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Social Media for Storytellers
Social Media for Storytellers
Social Media for Storytellers
Social Media for Storytellers
Social Media for Storytellers
Social Media for Storytellers
Social Media for Storytellers
Social Media for Storytellers
Social Media for Storytellers
Social Media for Storytellers
Social Media for Storytellers
Social Media for Storytellers
Social Media for Storytellers
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Social Media for Storytellers

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A look at how social media can be used to extend stories and start conversations. For more visit http://WorkBookProject.com

A look at how social media can be used to extend stories and start conversations. For more visit http://WorkBookProject.com

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  • Ivan that's an excellent question. One of the exciting aspects to me is that blur within authorship which raises many interesting issues regarding control. I've found that it's like a bullet hole in glass. There is a core vision and then as the glass cracks and spider webs it offers many exciting opportunities for story paths. When we design we are also considering audience consumption and we leave room for the audience to shape story elements themselves. In a sense this is an opportunity to do R&D around stories and the process in which they're created, delivered and discovered. The Mad Men slide was developed by @alexjohnson_ for a separate presentation but it struck me as an interesting example of story extension.
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  • Great deck! Though I'm curious about Slide 5 -- since there's no script, it's hard to know if this is part of your point -- but the in-character Mad Men Tweets were not an official effort. They were a fan-hijacking that AMC almost shut down, then allowed to continue... and I think the flash mobs and business cards might have been the same, but it's hard to tell.

    For this particular presentation, do you feel like it matters if the use of social media begins on the 'official' side, or is organic amongst the audience?
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  • 1. This resource is intended to be openly shared. Please feel free to pass and add to it as you like. www.workbookproject.com
  • 2. Using SOCIAL MEDIA to extend your story and create a conversation Storytelling tools BLOGS, TWITTER, FLICKR, SOCIAL BOOKMARKING, SOCIAL NETWORKING, VID SHARING www.WorkBookProject.com
  • 3. To Mobilize: creating opportunities for people to get involved www.WorkBookProject.com
  • 4. To Extend: story, characters, themes, experiences Feature Film Series Interactive Comic Mobile Player Remixes Live Events www.WorkBookProject.com
  • 5. This slide was produced by @alexjohnson_ NICHE MAD MEN extends its story, characters and social reach. IN-CHARACTER TWEETS MOCK AD AGE PAPER AD AGENCY BUZZ INDUSTRY BLOGS PERIOD DRESSED FLASH MOBS / ENTERTAINMENT BUSINESS CARDS RESULTS: BLOGS EARLY ADOPTER WOM MAINSTREAM CULTURE Rise in viewing MAINSTREAM www.WorkBookProject.com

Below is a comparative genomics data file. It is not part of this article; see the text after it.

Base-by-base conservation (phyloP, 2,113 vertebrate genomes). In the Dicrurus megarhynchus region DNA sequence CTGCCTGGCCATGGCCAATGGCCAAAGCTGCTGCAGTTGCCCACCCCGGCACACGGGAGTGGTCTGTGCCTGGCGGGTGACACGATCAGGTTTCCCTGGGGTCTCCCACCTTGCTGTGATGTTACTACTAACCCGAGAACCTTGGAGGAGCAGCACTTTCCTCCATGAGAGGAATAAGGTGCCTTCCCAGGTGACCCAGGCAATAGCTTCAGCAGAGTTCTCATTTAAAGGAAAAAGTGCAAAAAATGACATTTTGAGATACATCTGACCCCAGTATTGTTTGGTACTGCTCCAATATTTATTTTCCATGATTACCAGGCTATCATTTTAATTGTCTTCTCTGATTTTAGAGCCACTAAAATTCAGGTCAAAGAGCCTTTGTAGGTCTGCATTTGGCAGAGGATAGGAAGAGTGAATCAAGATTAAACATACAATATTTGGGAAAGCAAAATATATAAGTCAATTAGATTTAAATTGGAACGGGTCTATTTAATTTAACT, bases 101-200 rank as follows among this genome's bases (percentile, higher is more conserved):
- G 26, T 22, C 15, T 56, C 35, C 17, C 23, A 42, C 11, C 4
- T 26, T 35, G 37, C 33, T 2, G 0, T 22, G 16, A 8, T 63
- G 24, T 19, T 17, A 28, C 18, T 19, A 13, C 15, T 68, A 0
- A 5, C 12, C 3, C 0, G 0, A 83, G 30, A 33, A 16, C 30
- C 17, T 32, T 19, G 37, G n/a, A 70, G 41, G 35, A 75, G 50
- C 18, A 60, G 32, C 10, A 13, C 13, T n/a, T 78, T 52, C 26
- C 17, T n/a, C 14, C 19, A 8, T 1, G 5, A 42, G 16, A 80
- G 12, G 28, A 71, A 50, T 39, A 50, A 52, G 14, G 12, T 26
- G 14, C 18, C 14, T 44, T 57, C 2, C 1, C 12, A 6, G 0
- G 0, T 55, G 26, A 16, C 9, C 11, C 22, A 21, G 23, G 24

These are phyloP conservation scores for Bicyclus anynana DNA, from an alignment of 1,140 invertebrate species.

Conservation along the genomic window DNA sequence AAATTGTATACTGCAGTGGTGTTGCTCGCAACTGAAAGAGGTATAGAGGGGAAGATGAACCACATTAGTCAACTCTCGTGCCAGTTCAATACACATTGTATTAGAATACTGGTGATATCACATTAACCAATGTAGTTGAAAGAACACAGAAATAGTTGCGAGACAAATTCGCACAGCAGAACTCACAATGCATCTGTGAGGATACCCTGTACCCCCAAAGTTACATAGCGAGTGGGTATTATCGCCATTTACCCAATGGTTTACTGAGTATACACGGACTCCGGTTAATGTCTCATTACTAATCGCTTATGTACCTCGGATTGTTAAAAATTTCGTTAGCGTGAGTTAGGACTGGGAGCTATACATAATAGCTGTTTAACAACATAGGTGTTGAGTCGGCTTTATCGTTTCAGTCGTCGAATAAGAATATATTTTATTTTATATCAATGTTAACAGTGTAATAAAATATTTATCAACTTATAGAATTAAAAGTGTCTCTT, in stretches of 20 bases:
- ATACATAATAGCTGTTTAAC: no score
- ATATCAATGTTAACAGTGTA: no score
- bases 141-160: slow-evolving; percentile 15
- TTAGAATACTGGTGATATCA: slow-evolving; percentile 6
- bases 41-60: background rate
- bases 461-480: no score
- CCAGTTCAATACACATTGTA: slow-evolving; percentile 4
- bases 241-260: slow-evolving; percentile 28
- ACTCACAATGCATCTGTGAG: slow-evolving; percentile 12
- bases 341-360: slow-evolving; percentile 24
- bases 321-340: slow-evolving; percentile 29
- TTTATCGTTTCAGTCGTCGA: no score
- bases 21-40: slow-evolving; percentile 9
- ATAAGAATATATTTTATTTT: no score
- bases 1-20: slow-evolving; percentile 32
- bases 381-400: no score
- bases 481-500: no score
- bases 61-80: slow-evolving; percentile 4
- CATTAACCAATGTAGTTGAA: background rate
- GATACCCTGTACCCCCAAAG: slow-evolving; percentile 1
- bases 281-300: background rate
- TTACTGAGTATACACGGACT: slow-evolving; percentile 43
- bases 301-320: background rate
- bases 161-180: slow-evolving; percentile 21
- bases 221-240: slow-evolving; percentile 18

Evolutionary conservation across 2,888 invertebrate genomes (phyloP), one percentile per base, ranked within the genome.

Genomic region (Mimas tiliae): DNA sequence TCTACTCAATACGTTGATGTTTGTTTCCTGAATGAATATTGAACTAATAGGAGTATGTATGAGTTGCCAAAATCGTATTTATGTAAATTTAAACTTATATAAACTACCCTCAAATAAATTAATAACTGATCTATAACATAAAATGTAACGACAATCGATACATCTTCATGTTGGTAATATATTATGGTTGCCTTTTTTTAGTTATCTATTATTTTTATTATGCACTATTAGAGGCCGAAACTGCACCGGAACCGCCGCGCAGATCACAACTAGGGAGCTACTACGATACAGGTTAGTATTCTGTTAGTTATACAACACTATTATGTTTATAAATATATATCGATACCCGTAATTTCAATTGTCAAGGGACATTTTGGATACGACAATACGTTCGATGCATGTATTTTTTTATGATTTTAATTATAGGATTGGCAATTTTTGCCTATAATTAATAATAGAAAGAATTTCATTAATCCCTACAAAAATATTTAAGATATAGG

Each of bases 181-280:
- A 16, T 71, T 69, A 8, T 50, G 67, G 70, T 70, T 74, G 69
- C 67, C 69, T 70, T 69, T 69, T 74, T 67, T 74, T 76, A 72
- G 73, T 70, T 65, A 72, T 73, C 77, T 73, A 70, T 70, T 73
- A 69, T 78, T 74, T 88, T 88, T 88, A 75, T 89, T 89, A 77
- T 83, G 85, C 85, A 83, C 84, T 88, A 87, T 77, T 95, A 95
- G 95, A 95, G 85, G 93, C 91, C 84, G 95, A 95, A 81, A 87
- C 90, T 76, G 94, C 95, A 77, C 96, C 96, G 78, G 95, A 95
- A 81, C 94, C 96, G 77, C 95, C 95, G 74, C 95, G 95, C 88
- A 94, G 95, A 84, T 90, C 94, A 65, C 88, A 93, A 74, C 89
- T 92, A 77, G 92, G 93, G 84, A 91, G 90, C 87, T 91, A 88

• 6. To Discuss: topics, social change, themes, stories, and characters www.WorkBookProject.com
  • 7. FINDING A VOICE There are many ways to start a conversation Behind the Scenes Story voices - Team Members share process - Characters - Documenting BTS of your project - Locations - Themes - Narrator Your own voice - Sharing interests - Sharing creative process It’s about being comfortable and consistent www.WorkBookProject.com
  • 8. THE VALUE of building a social media framework around your project & yourself. 1. A chance for feedback and discussion 2. An opportunity to build an audience around one’s work that can travel beyond a single project 3. A creative outlet www.WorkBookProject.com
  • 9. BEING REALISTIC How to determine what’s best for your project? 1. Time requirements 2. What outlets and accounts make sense 3. How to staff for it 4. Reducing time but increasing value www.WorkBookProject.com
  • 10. Building an audience for your future 1. Consider your own audience habits - what attracts your attention? 2. Who is your audience and why will they care? 3. Spend time thinking like your audience 4. Create a two-way conversation 5. Be prepared to spend time responding 6. Build trust 7. Think of your audience as collaborators 8. Have a clear call to action 9. Reward and Respect the audience 10. The audience can not be controlled 11. Some tools aren't for everyone 12. Creating accounts won't build the audience for you 13. Being willing to experiment 14. Share your findings openly with other filmmakers www.WorkBookProject.com
  • 11. 6 TOOLS & SERVICES to get you started WORDPRESS TWITTER FEEDBURNER FACEBOOK DELICIOUS FLICKR www.WorkBookProject.com
  • 12. For more on visit WorkBookProject.com Prepared by @lanceweiler Special thanks to @alexjohnson_ Comments, questions or additions please contact us at Work@workbookproject.com

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